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African Journal of Plant Science Vol. 3 (4), pp. 053-058, April 2009 Available online at http:/www.academicjournals.org/AJPS ISSN 1996-0824 2009 Academic JournalsFull Length Research PaperEvaluation of some hybrid rice varieties in under different sowin
Zhejiang University - LS - 112
Field Crops Research 102 (2007) 172177 www.elsevier.com/locate/fcrEvidence of varietal adaptation to organic farming systemsKevin M. Murphy a, Kimberly G. Campbell b, Steven R. Lyon a, Stephen S. Jones a,*aDepartment of Crop and Soil Sciences, Washing
Zhejiang University - LS - 112
Click HereGLOBAL BIOGEOCHEMICAL CYCLES, VOL. 23, GB0A04, doi:10.1029/2009GB003576, 2009Full ArticleforHuman alteration of the global nitrogen and phosphorus soil balances for the period 19702050A. F. Bouwman,1,2 A. H. W. Beusen,1 and G. Billen3Recei
Zhejiang University - LS - 112
Plant Soil (2008) 313:129139 DOI 10.1007/s11104-008-9685-2REGULAR ARTICLEInfluences of phosphorus starvation on OsACR2.1 expression and arsenic metabolism in rice seedlingsLi-Hong Wang & Gui-Lan Duan & Paul N. Williams & Yong-Guan ZhuReceived: 3 March
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ResearchInteractions of drought and shade effects on seedlings of four Quercus species: physiological and structural leaf responsesBlackwell Publishing LtdJos Luis Quero1,2, Rafael Villar2, Teodoro Maran3 and Regino Zamora11Grupo de Ecologa Terrestre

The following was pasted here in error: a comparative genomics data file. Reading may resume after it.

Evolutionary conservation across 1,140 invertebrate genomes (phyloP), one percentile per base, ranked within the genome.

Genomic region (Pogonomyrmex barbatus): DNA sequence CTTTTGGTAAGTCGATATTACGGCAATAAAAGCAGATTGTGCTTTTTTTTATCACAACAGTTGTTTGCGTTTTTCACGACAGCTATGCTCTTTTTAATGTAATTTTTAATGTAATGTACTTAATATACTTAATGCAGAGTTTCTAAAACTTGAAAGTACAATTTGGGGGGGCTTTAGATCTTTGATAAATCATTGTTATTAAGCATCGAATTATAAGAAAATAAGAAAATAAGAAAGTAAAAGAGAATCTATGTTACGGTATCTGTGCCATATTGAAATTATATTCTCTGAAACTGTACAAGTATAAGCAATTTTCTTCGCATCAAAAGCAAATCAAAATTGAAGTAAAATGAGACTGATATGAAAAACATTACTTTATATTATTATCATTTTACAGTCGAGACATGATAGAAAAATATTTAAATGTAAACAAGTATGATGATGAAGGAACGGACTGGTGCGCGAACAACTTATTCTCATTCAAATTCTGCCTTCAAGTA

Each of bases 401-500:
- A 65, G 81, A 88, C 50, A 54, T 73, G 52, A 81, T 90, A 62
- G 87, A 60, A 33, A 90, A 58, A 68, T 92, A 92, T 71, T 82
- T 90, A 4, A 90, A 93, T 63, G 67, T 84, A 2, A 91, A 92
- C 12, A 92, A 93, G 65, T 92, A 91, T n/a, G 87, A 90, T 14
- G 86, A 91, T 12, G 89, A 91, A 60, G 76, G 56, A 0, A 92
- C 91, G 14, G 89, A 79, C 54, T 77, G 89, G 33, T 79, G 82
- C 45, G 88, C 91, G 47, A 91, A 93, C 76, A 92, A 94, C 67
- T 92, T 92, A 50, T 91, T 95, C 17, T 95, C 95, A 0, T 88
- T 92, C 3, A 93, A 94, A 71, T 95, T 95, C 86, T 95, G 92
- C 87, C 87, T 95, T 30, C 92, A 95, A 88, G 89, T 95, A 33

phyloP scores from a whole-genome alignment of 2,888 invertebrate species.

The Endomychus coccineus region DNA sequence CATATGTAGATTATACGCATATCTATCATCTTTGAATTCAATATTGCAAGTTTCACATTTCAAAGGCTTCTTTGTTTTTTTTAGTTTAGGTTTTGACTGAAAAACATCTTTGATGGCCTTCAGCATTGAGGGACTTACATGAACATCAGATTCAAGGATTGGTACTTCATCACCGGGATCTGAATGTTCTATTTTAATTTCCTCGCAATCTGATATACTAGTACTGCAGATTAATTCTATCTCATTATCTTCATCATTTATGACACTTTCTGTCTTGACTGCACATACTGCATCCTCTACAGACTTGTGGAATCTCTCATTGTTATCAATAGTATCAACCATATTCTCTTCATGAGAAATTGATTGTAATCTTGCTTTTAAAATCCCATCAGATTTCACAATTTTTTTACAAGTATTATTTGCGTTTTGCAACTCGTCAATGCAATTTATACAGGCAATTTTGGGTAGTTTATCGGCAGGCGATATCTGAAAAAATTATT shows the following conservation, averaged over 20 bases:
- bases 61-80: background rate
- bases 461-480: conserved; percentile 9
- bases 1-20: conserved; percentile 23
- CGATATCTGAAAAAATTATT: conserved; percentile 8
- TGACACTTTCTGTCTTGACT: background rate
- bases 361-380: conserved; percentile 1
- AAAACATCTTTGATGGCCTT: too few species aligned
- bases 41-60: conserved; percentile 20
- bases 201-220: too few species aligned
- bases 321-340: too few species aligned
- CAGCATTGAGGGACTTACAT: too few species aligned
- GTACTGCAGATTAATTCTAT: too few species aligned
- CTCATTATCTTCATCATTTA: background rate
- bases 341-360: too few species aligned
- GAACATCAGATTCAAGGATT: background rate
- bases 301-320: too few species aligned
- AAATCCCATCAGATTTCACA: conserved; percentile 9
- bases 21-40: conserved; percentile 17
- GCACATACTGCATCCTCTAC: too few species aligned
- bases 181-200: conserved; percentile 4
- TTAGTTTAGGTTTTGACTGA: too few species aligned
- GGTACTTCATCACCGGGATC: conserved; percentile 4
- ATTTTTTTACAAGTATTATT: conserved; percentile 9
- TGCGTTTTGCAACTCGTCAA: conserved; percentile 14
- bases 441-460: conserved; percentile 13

Zhejiang University - LS - 112
The Interrupted Gene. . . .CHAPTER O UTLINE Nonhomologous protein sequences can be produced from the same sequence of DNA when i t is read in different read ing frames by two (overlapping) genes. Homologous proteins that differ by the presence or
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Genes Are DNA. . . .CHAPTER OUTLINEIntroduction DNA Is the Genetic Material of Bacteria Bacterial transformation provided the first proof that DNA is the genetic material of bacteria. Genetic properties can be transferred from one bacterial strain to
Zhejiang University - LS - 112
Genes Code for Proteins . .I IBICHAPTER OUTLINEThe Genetic Code Is Triplet The genetic code is read in triplet nucleotides called codons. The triplets are nonoverlapping and are read from a fixed starting point. Mutations that insert or delete
UBC - MATH - 265